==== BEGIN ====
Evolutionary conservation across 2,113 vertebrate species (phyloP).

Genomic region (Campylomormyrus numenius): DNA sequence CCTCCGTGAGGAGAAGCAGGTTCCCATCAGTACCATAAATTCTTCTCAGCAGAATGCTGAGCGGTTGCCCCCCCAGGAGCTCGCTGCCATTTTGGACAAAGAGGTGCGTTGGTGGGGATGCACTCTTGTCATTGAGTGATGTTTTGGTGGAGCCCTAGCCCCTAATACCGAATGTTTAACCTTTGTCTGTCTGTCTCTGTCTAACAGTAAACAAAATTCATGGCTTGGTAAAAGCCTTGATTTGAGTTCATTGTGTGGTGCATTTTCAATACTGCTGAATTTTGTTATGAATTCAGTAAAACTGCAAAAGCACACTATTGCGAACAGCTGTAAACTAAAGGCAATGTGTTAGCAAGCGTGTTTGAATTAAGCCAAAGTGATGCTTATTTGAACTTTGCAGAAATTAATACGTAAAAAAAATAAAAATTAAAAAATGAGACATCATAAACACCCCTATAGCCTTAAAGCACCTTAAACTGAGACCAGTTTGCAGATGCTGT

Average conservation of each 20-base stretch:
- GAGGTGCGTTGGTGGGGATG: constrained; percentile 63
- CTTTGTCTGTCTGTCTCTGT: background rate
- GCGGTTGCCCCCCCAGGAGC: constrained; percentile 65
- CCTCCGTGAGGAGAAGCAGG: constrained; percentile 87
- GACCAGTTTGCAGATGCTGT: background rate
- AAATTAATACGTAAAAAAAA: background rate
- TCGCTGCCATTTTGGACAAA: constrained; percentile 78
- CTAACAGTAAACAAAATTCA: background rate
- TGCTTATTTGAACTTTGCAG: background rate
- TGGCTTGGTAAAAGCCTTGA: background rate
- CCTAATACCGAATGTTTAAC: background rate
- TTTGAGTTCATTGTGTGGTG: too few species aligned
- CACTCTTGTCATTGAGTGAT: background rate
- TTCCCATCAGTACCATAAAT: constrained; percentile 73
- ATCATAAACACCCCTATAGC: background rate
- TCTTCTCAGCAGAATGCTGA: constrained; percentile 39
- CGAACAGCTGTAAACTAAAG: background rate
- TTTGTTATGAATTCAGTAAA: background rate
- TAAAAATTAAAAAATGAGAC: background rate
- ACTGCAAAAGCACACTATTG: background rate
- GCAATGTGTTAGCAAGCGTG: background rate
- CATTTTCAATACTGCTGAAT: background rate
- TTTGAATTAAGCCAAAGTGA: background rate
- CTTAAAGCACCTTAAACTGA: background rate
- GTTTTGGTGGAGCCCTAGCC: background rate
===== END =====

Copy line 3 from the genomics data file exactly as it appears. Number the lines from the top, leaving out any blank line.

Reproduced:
Average conservation of each 20-base stretch: